A man had stolen her ambition from her once before. She’d be damned if she forgot the vow she’d made to herself four years ago. Never take your eyes off what really matters. Never again.
Rhi relaxed her hands, one finger at a time. She could leave now. The person she’d come to see wasn’t here, so she could absolutely leave now.
Instead, she drifted closer to the stage, driven by the same impulse that might drive someone rubbernecking at a car wreck.
Never forget how terrible a person can be.
Samson finished shaking William’s hand and smiled out at the audience. Despite her vow, Rhiannon’s hardened heart squeezed. That smile had been devastating in a dark bar, sweet and tinged with sadness. Here, brilliant and charming and assisted by a lighting team? It was irresistible.
To other women. Not to her.
“Thanks, everyone, and thank you, William.”
That voice. That deep, husky voice that had whispered all sorts of nonsense in her ear.
“I’m so honored to be a member of the Matchmaker family. People laugh when I say this, but it’s hard for me to meet women.”
Oh, this motherfucker. Rhi cracked her neck. Maybe you shouldn’t ghost the women you’ve met then.
“But I’m thirty-six and I’m ready, past ready, to put some time and energy into my love life. So I decided to make the big leap.” William handed him a tablet. Samson glanced behind him as the screen melted away to a Matchmaker profile, while the women in the audience hooted in delight. The main photo was a picture of Samson, casually leaning against a car.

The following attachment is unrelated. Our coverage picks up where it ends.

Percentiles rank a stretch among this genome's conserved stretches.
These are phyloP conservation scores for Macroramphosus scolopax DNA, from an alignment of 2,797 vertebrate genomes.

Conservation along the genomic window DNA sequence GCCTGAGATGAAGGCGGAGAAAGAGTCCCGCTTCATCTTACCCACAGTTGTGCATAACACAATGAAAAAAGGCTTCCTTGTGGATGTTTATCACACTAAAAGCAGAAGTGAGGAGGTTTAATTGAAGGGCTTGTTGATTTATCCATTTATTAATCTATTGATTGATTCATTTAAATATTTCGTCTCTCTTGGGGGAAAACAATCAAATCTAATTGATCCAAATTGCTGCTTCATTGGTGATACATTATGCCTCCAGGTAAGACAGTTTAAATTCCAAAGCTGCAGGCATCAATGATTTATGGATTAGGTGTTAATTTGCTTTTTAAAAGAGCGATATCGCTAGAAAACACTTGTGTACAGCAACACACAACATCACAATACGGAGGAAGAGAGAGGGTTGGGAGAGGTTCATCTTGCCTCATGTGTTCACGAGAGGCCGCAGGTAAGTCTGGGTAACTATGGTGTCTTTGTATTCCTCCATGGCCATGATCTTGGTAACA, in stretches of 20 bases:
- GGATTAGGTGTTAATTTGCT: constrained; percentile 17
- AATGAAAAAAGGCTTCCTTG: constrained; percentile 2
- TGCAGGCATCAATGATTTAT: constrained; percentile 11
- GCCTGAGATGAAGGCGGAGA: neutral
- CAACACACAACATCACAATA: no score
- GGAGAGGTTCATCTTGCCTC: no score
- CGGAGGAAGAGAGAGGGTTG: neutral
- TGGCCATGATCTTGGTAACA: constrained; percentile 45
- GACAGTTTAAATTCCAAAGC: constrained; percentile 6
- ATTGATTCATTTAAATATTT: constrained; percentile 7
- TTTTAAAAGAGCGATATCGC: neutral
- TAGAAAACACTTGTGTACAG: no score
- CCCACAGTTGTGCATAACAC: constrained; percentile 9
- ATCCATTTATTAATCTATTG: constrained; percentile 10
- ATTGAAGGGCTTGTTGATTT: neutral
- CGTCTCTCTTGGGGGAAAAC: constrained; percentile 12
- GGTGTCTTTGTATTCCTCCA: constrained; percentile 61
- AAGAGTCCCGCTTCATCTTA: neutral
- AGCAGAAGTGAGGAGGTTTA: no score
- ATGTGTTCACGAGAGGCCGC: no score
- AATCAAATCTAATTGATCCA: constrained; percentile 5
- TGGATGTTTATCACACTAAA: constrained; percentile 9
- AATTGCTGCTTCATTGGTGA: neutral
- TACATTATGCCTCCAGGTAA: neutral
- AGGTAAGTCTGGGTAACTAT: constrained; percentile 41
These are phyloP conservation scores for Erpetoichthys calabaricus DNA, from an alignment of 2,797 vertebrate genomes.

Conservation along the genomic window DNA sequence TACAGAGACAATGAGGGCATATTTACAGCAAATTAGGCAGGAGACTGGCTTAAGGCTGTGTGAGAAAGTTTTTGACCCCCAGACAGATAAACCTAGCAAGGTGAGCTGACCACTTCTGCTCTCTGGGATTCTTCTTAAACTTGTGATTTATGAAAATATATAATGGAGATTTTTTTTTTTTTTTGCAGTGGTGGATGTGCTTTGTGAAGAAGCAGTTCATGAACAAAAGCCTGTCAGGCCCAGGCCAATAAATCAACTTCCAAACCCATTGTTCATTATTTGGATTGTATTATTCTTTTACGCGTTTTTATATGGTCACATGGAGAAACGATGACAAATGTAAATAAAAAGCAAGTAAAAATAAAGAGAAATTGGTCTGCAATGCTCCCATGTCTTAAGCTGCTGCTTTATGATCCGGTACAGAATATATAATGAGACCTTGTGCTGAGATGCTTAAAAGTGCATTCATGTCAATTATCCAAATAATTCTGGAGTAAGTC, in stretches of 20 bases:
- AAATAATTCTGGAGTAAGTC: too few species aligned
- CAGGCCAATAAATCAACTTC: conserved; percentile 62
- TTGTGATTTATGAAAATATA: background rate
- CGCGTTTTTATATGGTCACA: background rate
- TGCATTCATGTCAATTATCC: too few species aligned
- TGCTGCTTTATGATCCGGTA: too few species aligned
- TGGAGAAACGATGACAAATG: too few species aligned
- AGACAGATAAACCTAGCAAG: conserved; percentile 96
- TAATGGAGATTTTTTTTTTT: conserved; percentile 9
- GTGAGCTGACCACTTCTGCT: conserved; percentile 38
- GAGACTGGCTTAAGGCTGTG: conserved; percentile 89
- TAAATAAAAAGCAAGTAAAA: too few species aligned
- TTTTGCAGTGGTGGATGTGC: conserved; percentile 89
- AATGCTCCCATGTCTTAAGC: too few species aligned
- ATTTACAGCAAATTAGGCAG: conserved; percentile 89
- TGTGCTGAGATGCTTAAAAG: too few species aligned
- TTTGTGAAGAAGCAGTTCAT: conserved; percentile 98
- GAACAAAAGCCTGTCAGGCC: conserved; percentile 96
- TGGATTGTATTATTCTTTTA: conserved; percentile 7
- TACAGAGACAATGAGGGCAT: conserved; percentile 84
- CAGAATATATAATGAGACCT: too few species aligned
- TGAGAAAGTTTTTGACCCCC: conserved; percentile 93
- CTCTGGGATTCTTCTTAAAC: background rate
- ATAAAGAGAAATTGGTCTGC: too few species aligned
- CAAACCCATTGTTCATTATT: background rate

“Now, I don’t know much about dating sites.”
Samson swiped on the screen of the tablet. “But I was told I needed a photo of me with a baby, with a caption that says not my baby.” The photo dissolved into one of him holding an adorable Asian baby. He smiled when people in the audience laughed and awwed. “That’s my goddaughter, Miley. She’s a cutie. Also, stereotypically conventional masculinity and a sense of adventure is important, right? So here I am posing on a safari.” He swiped to a photo of him holding a stuffed tiger and lion. “These are also my goddaughter’s. She’s the real MVP, letting me borrow them.”
This asshole, showing affection for an infant. Her ovaries were sighing, and she didn’t even know if she wanted children.
He clicked to a photo of a younger Samson in a helmet and his green-and-black football uniform, face hard and intense. “I haven’t played pro in almost a decade, but my friend said a work photo is appropriate.”
That night they’d lain in bed together, he hadn’t told her he was a former pro-football player. She could have found out but she’d consciously refused and unmatched him, releasing him to the wilds of dating other women.
There was a lot you didn’t tell him, too. Starting with your real name.
A good call, she’d told herself, the night he’d stood her up.
While he scrolled through the rest of his too-sexy pics and the rest of the audience hummed their appreciation, Rhiannon seethed. When Rhi had swiped right on him on Crush, he’d only had one photo, and it had been vague, his face in profile, his thick bare chest revealed, the line of hair on his muscular belly his main attraction.